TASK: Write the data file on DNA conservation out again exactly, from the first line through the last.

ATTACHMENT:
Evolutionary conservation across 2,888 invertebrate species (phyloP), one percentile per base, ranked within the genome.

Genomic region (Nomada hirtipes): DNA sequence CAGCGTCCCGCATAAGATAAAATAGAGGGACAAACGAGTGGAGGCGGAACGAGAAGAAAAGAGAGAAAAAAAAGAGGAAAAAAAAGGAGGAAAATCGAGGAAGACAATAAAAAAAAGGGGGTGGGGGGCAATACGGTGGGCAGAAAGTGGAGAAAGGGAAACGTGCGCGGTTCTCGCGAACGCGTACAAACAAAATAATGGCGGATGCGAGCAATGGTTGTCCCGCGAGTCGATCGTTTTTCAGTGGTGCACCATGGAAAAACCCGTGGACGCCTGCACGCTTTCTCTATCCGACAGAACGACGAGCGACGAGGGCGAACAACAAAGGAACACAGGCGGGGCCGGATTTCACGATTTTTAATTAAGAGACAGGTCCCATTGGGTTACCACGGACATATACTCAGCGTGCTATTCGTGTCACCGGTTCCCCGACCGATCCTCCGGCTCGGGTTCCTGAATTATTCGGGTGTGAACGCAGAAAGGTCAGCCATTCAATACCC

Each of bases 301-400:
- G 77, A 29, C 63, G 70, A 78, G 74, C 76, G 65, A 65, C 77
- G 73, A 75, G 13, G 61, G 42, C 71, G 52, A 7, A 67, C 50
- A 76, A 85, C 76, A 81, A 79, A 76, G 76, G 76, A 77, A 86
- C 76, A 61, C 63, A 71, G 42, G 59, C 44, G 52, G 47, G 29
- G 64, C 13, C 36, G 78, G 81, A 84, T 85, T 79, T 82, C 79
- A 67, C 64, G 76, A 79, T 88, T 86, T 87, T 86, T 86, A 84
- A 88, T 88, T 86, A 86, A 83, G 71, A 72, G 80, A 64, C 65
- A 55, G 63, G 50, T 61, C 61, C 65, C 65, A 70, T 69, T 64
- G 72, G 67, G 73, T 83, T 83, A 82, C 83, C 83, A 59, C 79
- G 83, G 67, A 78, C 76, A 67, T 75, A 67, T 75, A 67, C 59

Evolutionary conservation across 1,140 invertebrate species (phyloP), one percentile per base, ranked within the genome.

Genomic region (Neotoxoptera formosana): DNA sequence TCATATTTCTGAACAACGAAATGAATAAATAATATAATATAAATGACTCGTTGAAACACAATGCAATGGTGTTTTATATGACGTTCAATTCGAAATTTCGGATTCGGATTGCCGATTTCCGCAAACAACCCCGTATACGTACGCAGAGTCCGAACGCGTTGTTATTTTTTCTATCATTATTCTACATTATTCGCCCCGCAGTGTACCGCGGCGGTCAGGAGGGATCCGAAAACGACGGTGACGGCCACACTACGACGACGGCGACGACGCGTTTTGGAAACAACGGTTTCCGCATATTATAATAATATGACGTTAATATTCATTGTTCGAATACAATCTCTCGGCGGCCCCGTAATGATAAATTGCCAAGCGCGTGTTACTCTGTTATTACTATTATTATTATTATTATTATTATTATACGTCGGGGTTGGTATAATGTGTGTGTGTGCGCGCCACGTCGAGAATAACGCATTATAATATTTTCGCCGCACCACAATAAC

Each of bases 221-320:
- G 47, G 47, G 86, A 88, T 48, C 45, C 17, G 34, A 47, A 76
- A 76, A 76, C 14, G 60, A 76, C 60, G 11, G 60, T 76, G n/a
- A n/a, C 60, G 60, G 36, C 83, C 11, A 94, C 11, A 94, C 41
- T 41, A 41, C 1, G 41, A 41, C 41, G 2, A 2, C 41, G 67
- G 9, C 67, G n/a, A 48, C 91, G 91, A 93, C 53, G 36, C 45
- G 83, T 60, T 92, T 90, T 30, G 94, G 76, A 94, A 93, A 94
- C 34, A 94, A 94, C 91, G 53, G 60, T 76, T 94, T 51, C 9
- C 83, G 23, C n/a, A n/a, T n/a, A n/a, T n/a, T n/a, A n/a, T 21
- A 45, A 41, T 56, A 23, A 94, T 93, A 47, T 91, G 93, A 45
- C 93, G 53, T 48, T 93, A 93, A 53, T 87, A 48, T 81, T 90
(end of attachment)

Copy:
Evolutionary conservation across 2,888 invertebrate species (phyloP), one percentile per base, ranked within the genome.

Genomic region (Nomada hirtipes): DNA sequence CAGCGTCCCGCATAAGATAAAATAGAGGGACAAACGAGTGGAGGCGGAACGAGAAGAAAAGAGAGAAAAAAAAGAGGAAAAAAAAGGAGGAAAATCGAGGAAGACAATAAAAAAAAGGGGGTGGGGGGCAATACGGTGGGCAGAAAGTGGAGAAAGGGAAACGTGCGCGGTTCTCGCGAACGCGTACAAACAAAATAATGGCGGATGCGAGCAATGGTTGTCCCGCGAGTCGATCGTTTTTCAGTGGTGCACCATGGAAAAACCCGTGGACGCCTGCACGCTTTCTCTATCCGACAGAACGACGAGCGACGAGGGCGAACAACAAAGGAACACAGGCGGGGCCGGATTTCACGATTTTTAATTAAGAGACAGGTCCCATTGGGTTACCACGGACATATACTCAGCGTGCTATTCGTGTCACCGGTTCCCCGACCGATCCTCCGGCTCGGGTTCCTGAATTATTCGGGTGTGAACGCAGAAAGGTCAGCCATTCAATACCC

Each of bases 301-400:
- G 77, A 29, C 63, G 70, A 78, G 74, C 76, G 65, A 65, C 77
- G 73, A 75, G 13, G 61, G 42, C 71, G 52, A 7, A 67, C 50
- A 76, A 85, C 76, A 81, A 79, A 76, G 76, G 76, A 77, A 86
- C 76, A 61, C 63, A 71, G 42, G 59, C 44, G 52, G 47, G 29
- G 64, C 13, C 36, G 78, G 81, A 84, T 85, T 79, T 82, C 79
- A 67, C 64, G 76, A 79, T 88, T 86, T 87, T 86, T 86, A 84
- A 88, T 88, T 86, A 86, A 83, G 71, A 72, G 80, A 64, C 65
- A 55, G 63, G 50, T 61, C 61, C 65, C 65, A 70, T 69, T 64
- G 72, G 67, G 73, T 83, T 83, A 82, C 83, C 83, A 59, C 79
- G 83, G 67, A 78, C 76, A 67, T 75, A 67, T 75, A 67, C 59

Evolutionary conservation across 1,140 invertebrate species (phyloP), one percentile per base, ranked within the genome.

Genomic region (Neotoxoptera formosana): DNA sequence TCATATTTCTGAACAACGAAATGAATAAATAATATAATATAAATGACTCGTTGAAACACAATGCAATGGTGTTTTATATGACGTTCAATTCGAAATTTCGGATTCGGATTGCCGATTTCCGCAAACAACCCCGTATACGTACGCAGAGTCCGAACGCGTTGTTATTTTTTCTATCATTATTCTACATTATTCGCCCCGCAGTGTACCGCGGCGGTCAGGAGGGATCCGAAAACGACGGTGACGGCCACACTACGACGACGGCGACGACGCGTTTTGGAAACAACGGTTTCCGCATATTATAATAATATGACGTTAATATTCATTGTTCGAATACAATCTCTCGGCGGCCCCGTAATGATAAATTGCCAAGCGCGTGTTACTCTGTTATTACTATTATTATTATTATTATTATTATTATACGTCGGGGTTGGTATAATGTGTGTGTGTGCGCGCCACGTCGAGAATAACGCATTATAATATTTTCGCCGCACCACAATAAC

Each of bases 221-320:
- G 47, G 47, G 86, A 88, T 48, C 45, C 17, G 34, A 47, A 76
- A 76, A 76, C 14, G 60, A 76, C 60, G 11, G 60, T 76, G n/a
- A n/a, C 60, G 60, G 36, C 83, C 11, A 94, C 11, A 94, C 41
- T 41, A 41, C 1, G 41, A 41, C 41, G 2, A 2, C 41, G 67
- G 9, C 67, G n/a, A 48, C 91, G 91, A 93, C 53, G 36, C 45
- G 83, T 60, T 92, T 90, T 30, G 94, G 76, A 94, A 93, A 94
- C 34, A 94, A 94, C 91, G 53, G 60, T 76, T 94, T 51, C 9
- C 83, G 23, C n/a, A n/a, T n/a, A n/a, T n/a, T n/a, A n/a, T 21
- A 45, A 41, T 56, A 23, A 94, T 93, A 47, T 91, G 93, A 45
- C 93, G 53, T 48, T 93, A 93, A 53, T 87, A 48, T 81, T 90